I am also doing my part to maintain good health by staying active; walking remains one of my essential pastimes. I am always shooting photos on these jaunts (my camera being my iPhone!) and shall soon be printing and displaying a large number of these images on the wall outside my loft.

Pipe dreams

Pipe dreams

In addition to exercise, I pay careful attention to how much I sleep. An interesting side effect of this therapy is that at higher doses it seems to induce a state similar to sleep deprivation, which might explain some of my cognitive challenges early on. At this lower dose I have few troubling side effects (neuropathy and some arthritis—still to be determined if the latter is drug related). However, I do require a lot of sleep—a minimum of ten hours nightly.

I am also increasingly mindful of what I eat. Sugar and white bread are for special occasions only, meat is kept to a minimum and vegetables rule. I have a plot in a community garden and a raised bed here at the lofts as well, so the salads I eat each day are grow your own.

Writing remains my greatest challenge; sadly it no longer comes easily. However, I am well aware that there is only one way to get over this hurdle—put one word in front of another.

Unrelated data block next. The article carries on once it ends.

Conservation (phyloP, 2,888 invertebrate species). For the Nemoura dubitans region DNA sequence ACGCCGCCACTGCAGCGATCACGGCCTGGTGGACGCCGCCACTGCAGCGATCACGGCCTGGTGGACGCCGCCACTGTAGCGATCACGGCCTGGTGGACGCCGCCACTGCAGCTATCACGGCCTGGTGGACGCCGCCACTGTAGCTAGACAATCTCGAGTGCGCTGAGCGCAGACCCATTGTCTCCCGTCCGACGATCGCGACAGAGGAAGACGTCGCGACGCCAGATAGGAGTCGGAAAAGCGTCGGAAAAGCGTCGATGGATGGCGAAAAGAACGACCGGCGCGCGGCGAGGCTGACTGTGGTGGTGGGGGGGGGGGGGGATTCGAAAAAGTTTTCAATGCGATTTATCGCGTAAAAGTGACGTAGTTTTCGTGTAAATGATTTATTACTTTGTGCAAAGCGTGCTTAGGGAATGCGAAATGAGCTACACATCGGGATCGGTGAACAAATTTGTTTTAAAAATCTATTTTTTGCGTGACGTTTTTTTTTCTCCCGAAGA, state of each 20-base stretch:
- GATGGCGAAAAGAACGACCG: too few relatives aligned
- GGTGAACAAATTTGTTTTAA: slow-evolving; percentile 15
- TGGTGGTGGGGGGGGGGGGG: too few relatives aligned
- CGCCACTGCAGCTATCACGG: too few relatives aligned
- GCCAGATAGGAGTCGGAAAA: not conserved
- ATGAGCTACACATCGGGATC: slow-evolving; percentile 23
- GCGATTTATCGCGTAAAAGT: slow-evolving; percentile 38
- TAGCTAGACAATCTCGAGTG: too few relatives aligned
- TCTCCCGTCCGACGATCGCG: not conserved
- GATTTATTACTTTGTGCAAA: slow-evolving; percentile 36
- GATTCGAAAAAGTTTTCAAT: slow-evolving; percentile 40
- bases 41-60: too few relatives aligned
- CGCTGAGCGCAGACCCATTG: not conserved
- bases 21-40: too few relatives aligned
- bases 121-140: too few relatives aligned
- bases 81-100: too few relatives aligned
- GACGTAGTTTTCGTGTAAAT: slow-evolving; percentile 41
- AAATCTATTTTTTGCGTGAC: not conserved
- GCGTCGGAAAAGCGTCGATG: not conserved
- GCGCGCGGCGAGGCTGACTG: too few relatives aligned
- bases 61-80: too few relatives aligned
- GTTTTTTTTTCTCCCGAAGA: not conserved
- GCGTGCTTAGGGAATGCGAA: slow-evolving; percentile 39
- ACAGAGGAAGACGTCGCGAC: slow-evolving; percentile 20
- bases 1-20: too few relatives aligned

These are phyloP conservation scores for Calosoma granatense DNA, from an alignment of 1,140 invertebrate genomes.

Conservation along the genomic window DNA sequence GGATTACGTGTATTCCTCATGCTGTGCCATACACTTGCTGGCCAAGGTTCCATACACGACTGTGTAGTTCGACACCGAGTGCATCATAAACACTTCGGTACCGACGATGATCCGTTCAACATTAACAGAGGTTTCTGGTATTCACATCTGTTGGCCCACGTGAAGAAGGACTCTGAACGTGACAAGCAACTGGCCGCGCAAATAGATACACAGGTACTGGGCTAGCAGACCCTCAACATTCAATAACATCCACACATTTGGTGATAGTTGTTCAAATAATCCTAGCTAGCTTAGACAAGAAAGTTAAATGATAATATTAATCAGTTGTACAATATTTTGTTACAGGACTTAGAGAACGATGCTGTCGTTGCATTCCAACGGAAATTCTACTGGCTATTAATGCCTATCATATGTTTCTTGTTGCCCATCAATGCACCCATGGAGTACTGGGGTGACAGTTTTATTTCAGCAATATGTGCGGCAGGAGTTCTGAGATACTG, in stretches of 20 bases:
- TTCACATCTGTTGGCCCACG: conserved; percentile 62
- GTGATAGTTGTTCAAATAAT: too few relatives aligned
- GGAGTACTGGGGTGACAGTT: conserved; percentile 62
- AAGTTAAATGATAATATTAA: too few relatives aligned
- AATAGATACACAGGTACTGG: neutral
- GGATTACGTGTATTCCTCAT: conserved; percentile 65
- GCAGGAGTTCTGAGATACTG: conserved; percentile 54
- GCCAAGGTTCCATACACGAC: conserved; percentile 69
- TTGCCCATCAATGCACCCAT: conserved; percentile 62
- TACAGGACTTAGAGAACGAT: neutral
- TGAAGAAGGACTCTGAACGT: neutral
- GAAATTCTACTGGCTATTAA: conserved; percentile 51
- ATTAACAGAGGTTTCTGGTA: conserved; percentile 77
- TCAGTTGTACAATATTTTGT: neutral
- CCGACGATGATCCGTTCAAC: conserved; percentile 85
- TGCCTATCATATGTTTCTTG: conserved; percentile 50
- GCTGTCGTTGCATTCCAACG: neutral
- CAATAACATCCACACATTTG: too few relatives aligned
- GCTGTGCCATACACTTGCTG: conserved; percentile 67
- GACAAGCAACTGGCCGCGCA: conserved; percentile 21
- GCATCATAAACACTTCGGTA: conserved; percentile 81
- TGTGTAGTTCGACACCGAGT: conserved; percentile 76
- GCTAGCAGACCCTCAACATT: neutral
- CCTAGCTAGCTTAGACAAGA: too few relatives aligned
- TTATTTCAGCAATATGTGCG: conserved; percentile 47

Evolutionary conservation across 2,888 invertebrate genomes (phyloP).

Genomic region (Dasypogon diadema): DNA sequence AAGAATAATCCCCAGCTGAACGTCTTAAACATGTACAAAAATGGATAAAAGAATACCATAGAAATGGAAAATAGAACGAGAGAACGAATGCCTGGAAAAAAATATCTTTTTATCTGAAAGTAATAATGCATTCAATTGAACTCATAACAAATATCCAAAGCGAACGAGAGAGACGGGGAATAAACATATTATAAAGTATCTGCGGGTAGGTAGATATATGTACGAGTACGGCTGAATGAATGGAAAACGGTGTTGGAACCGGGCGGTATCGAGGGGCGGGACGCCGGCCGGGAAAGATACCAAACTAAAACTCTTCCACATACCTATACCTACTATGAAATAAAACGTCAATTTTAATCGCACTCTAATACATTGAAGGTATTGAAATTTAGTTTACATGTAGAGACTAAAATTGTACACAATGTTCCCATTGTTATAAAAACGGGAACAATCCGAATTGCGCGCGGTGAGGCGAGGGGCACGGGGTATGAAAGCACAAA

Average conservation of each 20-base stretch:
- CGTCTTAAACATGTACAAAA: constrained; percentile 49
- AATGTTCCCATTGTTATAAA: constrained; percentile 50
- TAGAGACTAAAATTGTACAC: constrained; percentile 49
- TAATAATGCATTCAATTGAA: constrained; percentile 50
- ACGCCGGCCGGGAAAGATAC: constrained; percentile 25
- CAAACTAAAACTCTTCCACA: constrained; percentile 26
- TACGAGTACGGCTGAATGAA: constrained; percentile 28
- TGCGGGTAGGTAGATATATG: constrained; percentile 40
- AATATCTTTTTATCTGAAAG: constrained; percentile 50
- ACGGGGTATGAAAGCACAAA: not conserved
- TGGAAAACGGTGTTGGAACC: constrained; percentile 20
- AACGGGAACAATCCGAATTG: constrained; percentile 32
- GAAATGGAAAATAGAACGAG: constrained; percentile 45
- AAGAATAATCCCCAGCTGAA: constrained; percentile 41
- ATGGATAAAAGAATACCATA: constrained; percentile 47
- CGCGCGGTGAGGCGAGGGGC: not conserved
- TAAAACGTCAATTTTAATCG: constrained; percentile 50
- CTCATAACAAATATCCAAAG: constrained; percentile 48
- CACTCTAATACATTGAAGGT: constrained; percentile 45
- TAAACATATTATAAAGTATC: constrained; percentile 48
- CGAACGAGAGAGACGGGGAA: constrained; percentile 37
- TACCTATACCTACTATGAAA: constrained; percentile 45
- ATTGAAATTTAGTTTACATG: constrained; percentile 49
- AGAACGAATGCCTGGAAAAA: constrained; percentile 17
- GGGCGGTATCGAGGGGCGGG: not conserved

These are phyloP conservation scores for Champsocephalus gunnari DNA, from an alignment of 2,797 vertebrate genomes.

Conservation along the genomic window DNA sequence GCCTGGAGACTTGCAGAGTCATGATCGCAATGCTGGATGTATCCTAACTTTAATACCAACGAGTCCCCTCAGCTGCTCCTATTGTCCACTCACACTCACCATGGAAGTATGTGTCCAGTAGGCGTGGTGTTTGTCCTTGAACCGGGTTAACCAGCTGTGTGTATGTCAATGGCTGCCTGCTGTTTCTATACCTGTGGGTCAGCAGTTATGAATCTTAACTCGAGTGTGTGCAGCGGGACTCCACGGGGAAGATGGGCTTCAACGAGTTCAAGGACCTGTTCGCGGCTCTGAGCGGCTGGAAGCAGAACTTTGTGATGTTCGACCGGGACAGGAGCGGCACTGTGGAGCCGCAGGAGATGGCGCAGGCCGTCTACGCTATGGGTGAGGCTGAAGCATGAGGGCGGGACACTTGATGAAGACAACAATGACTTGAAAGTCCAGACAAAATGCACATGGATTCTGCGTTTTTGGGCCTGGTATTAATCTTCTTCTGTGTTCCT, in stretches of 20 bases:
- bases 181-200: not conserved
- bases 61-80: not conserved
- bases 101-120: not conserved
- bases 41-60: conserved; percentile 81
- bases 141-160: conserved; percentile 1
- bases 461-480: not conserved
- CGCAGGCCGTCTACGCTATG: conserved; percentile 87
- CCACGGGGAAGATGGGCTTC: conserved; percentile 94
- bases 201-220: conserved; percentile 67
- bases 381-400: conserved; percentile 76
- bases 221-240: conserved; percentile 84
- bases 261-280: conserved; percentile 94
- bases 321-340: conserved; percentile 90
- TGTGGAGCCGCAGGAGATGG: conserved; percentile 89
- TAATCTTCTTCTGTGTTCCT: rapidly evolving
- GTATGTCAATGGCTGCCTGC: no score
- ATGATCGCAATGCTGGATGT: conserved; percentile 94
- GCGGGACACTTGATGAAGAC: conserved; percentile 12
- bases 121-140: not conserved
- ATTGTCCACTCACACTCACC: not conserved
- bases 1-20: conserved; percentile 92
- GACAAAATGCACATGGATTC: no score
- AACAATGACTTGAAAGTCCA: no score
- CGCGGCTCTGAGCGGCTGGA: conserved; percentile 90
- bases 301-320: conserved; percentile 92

I don’t even know where to start


I decided several days ago that I would no longer complain (as in, I’m over it). So I’ve been giving a lot of thought as to where a complaint ends and an explanation begins. If that makes sense.

Let me try to explain.

One definition of complaint is:  ‘a statement that a situation is unsatisfactory or unacceptable’.

This has been a difficult (scratch that…sounds a little complaint-ish)—this has been a challenging year. Learning to live alone again, the death of my mother, our (ongoing) divorce, managing my cancer and the side effects of treatment.

However, (and this is why I am absolutely determined to abstain from whining/complaining), I am alive.

Remarkable, really. In fact, I am coming up on the ten year anniversary of my diagnosis with non-small cell lung cancer.

It’s been an amazing decade—packed with experiences I didn’t think I was going to have. I am beyond grateful.

However, you can’t be in treatment for cancer that long without a bit of collateral damage. I told Dr. Shaw some months ago that I felt like someone who had done a lot of hard drugs. Her response? “You are someone who has done a lot of hard drugs.”

Which brings me to my explanation (not complaint). Words don’t come as easily to me as they once did. I speak more slowly and I think more slowly as well. I have difficulty remembering things and impaired memory is now listed as a condition on my medical chart. The combination of forgetfulness and inability to focus means that it takes me much longer to accomplish even seemingly simple tasks.

So I have put off writing.

Really, it’s rather ridiculous. Writing is probably exactly the thing my brain needs most right now and goodness knows I’ve missed all of you. And besides, sometimes it’s just a matter of mindset. Oh man, I really need to update my blog and it’s stressing me out is switching it up to I’M ALIVE AND READY TO WRITE ANOTHER DAY!

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JUST SAY IT!